Tag: engineering

Mystery Maker Bag Challenge — Supply List

In response to the overwhelming demand (Okay, 3 comments–w00t!), here are the supplies I included in each of the Mystery Maker Bags.

Mystery Maker Bag Challenge
World’s Slowest Marble Coaster
Using the materials in the bag, create a marble roller coaster that takes as long as possible to get from the top of a table to the floor. If yours takes longer than 15 seconds, you are an engineering genius!

Materials: paper of different sizes; paper towel or toilet tissue tubes; marble; tape; scissors

Mystery Maker Bag Challenge
Never Underestimate the Power of the Gumdrop
Using only gumdrops and toothpicks, create a structure that can hold a textbook at least 6 inches off the ground for at least 1 minute. Feeling confident? How about 12 inches? How about 2 textbooks?

Materials: bag of gumdrops; at least 100 toothpicks; standard-sized textbook

Mystery Maker Bag Challenge
Foiled Again!
Using only the piece of foil included, create a boat that will stay afloat with as many pennies as possible. How much treasure will your boat float? 10¢? 25¢? A dollar?

Materials: 10″ x 10″ square piece of aluminum foil; couple of dollars worth of pennies, kiddie pool or sink filled w/water

Mystery Maker Bag Challenge
One Small Step for Man…
Using the materials in the bag, paper rocket that will go as far on a breath as you possibly can. Feel free to customize the design. Does the shape affect the distance? Would adding extra features, like fins help?

Materials: paper; cardboard index cards; tape; soda straw; scissors

Mystery Maker Bag Challenge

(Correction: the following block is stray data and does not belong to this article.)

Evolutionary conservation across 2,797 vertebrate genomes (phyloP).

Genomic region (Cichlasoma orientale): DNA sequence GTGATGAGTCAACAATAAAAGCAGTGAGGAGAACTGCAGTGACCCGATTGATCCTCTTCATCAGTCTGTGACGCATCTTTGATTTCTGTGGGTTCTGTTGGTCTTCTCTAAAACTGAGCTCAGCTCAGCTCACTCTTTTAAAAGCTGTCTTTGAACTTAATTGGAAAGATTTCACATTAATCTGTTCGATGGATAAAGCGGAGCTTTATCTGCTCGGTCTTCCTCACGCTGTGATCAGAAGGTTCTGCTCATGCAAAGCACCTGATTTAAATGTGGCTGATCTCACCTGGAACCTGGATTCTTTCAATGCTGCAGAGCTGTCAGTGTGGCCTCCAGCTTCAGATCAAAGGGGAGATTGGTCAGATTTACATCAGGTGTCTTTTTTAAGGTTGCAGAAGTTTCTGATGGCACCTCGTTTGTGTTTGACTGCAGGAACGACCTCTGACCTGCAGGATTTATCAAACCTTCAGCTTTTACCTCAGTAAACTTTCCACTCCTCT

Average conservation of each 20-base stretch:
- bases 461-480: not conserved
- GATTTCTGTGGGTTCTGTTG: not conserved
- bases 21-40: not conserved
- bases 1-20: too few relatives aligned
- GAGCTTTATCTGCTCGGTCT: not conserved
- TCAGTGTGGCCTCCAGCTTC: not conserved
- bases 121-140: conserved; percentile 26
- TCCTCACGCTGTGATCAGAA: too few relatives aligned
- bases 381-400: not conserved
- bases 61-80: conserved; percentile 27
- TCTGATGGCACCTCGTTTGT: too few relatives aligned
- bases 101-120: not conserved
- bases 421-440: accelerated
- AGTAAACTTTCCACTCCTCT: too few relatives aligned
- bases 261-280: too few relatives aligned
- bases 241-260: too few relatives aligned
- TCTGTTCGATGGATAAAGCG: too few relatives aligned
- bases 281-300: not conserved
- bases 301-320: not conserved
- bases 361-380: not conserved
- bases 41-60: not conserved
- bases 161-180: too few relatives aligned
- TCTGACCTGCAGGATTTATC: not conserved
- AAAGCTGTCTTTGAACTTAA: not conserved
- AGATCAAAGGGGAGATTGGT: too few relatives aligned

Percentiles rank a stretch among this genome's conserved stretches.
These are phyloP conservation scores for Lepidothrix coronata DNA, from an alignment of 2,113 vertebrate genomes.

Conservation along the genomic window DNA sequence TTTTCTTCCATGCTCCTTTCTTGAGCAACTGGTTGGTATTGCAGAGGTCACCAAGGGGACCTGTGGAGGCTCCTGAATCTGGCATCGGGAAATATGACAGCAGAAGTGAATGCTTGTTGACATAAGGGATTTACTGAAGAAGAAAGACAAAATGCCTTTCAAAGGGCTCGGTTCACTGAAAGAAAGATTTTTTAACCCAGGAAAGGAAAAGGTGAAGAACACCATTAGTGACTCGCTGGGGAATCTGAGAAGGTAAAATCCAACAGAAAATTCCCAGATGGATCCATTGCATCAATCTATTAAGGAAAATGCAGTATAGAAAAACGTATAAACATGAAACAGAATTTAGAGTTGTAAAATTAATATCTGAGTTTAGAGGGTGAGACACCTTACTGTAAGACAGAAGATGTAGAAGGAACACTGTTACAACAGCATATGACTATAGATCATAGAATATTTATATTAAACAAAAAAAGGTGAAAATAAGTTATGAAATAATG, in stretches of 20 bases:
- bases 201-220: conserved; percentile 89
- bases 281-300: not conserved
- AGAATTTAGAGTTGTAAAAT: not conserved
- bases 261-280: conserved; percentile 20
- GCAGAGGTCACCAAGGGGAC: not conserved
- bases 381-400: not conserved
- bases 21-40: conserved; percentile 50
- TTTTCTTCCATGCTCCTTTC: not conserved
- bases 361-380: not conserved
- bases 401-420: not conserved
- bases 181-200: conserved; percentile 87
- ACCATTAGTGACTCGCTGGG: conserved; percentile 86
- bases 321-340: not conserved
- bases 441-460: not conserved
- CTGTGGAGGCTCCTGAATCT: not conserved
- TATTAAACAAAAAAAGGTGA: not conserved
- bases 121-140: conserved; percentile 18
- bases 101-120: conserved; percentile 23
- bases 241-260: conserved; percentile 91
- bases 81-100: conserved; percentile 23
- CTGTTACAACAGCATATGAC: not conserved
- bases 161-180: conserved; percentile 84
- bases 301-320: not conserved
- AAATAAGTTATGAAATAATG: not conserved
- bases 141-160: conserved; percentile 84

Beware the Bridge to Nowhere!
Using the materials in the bag, create a platform that extends out as far as possible from the edge of a table or chair. The catch? There can be no supports or other parts of the platform touching the ground. If you’ve ever seen the Grand Canyon skywalk, you will get the basic idea!

Materials: newspaper; miscellaneous types/sizes paper; tape; cotton or nylon twine

Mystery Maker Bag Challenge
A Bridge over Troubled Waters
Using only straws and pins, build a bridge that can hold as much weight as possible without collapsing. To test the bridge, use the cup and add a few pennies at a time. Don’t look down!

Materials: standard soda straws; box or pincushion and straightpins

Mystery Maker Bag Challenge
Ping Pong Zip Along
Using the materials in your bag, create a way to transport a ping-pong ball safely to the end of a zip line. If the ping pong ball falls or gets stuck, it’s game, set, and match!

Materials: cotton/nylon string or dental floss; ping pong ball; tape; paper clips; index cards

Mystery Maker Bag Challenge
The Paper Elevator
Using nothing but paper and tape, create a structure that will hold a textbook at least 12 inches off the ground. Can you achieve this using the fewest pieces of paper necessary? How about TWO textbooks, smarty?

Materials: standard copier paper; clear tape; textbook

Mystery Maker Bag Challenge
Paper Helicopter
Using the materials inside your bag, create a helicopter that will fall to the ground as sloooooowly as possible. Make that landing as soft as possible!

Materials: copier paper; 2 index cards; scissors; tape; paperclip

Mystery Maker Bag Challenge
Launch Catapults!
Using the materials in the bag, create a catapult that can launch a pom-pom as far as you possibly can. Want an extra challenge? Try making the pom-pom hit a target or land in a specific place!

Materials: plastic cup, plastic spoons (2), rubber bands, pom-poms, craft sticks, index cards, scissors

Added this year:

Mystery Maker Bag Challenge
Don’t Break the Chain